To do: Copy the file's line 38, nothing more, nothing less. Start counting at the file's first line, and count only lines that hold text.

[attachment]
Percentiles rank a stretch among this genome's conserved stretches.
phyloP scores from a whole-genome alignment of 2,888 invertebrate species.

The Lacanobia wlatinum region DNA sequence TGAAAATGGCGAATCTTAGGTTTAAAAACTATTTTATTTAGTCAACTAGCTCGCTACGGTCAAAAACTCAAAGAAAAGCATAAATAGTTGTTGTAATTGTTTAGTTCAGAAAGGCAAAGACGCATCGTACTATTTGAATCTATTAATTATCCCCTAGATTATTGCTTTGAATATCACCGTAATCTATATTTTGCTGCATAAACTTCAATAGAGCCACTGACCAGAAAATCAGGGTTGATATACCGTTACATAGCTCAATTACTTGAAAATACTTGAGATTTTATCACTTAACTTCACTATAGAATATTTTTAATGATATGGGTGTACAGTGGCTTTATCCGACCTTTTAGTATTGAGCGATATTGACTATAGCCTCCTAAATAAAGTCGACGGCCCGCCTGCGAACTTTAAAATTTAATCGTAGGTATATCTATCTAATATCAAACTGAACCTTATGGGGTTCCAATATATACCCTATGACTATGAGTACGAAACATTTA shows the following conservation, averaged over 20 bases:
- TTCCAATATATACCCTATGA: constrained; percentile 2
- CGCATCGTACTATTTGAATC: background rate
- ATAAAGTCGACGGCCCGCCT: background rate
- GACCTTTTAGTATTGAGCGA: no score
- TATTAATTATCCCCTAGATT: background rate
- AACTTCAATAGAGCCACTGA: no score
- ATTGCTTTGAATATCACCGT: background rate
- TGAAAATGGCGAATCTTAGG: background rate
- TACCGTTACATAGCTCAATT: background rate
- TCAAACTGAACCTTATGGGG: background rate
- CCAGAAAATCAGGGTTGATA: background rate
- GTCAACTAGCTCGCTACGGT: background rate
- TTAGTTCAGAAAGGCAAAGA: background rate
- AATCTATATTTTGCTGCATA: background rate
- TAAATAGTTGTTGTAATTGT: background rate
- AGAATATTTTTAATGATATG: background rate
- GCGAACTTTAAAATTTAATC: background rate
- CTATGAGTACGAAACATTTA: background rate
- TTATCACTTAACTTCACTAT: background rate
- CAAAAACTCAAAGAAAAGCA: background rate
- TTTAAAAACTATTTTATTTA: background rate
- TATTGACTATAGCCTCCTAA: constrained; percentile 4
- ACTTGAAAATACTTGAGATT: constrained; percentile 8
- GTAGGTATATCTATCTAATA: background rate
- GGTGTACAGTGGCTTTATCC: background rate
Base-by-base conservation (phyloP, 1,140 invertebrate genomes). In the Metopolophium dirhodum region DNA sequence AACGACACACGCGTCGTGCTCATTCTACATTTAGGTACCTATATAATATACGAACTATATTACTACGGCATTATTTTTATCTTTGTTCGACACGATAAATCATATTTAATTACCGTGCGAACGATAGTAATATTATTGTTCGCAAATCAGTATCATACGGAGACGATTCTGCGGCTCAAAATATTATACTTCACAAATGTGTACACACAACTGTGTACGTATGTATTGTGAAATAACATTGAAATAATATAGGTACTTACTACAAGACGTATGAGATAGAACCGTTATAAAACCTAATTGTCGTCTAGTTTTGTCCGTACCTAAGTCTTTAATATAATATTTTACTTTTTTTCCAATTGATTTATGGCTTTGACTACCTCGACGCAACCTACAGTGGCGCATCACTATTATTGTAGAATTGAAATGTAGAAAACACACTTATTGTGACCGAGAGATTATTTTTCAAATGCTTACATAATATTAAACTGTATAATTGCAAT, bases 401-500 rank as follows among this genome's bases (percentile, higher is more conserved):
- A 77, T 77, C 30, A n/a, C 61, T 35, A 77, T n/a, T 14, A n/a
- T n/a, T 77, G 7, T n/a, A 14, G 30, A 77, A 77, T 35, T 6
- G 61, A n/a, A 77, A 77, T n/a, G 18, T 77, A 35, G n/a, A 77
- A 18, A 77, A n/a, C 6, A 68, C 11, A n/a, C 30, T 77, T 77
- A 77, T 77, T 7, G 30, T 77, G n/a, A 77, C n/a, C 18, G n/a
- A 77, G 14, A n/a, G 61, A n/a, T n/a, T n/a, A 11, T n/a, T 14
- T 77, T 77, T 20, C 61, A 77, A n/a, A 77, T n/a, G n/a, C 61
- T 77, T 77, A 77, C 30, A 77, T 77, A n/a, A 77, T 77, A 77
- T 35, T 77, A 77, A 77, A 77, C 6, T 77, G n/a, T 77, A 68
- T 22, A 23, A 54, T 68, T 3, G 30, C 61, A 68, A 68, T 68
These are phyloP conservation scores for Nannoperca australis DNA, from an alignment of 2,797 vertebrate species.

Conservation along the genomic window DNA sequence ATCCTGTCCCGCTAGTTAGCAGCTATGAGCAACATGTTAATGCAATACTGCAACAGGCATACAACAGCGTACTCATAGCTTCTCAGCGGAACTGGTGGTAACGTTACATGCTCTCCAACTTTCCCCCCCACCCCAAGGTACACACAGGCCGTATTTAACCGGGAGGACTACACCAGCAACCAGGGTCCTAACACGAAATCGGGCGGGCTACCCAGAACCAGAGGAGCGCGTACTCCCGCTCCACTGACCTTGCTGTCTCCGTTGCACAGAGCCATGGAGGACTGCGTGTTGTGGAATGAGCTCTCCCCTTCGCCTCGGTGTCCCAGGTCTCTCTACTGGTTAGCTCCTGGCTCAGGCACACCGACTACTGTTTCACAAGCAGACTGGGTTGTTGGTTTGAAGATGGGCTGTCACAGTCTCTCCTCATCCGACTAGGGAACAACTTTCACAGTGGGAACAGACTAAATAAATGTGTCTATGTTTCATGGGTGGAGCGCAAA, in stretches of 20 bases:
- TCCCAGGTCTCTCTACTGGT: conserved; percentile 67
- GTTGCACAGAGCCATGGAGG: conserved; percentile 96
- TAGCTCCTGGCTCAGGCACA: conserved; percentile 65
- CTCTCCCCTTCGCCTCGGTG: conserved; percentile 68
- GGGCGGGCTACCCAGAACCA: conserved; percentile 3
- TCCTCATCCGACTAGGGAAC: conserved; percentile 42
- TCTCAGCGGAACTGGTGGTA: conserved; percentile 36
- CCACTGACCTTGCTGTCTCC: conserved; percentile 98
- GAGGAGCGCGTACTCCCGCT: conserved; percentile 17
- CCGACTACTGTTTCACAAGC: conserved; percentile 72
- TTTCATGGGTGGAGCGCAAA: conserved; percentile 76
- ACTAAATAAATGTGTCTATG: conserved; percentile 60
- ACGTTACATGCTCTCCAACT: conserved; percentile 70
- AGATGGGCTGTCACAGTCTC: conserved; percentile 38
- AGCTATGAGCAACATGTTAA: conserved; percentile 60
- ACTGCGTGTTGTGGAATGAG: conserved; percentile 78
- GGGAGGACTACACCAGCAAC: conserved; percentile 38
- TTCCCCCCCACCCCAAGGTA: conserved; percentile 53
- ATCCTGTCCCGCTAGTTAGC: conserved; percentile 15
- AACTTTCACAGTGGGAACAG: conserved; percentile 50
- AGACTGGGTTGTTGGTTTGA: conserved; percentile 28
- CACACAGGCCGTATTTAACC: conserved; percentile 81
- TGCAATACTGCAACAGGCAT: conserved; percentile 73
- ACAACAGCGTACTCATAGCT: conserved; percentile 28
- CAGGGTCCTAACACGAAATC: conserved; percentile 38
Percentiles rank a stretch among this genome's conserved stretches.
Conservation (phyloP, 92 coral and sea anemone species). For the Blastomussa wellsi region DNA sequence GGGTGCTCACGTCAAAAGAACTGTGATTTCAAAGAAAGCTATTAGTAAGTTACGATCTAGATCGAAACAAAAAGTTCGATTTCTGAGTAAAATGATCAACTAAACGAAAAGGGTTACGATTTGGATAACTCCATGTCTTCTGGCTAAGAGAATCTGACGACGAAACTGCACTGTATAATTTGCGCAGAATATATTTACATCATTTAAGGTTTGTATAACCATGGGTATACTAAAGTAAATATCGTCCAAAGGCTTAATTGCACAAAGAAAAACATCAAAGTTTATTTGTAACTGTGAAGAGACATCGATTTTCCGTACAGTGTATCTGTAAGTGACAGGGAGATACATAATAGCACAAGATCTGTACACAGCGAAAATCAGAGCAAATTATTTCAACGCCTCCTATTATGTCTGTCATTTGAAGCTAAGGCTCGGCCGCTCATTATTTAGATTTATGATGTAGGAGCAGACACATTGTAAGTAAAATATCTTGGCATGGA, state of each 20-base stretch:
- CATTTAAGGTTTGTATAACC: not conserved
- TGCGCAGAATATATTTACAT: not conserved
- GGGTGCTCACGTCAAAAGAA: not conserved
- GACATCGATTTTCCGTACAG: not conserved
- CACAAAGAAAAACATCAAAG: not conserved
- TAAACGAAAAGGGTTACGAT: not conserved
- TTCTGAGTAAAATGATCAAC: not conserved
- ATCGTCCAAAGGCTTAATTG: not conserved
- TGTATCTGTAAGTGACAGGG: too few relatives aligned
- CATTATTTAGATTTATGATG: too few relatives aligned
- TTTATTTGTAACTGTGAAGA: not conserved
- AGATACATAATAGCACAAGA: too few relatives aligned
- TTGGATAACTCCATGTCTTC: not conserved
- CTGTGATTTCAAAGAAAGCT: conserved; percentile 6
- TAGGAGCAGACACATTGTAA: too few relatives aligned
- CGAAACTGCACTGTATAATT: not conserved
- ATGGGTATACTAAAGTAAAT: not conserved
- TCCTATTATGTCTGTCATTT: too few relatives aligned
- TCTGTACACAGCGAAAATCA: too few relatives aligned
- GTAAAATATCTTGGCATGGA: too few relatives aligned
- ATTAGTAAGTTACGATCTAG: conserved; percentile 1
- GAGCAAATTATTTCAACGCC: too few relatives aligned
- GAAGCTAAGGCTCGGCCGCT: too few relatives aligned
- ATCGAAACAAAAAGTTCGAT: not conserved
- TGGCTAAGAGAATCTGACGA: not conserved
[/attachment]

- T 35, T 77, A 77, A 77, A 77, C 6, T 77, G n/a, T 77, A 68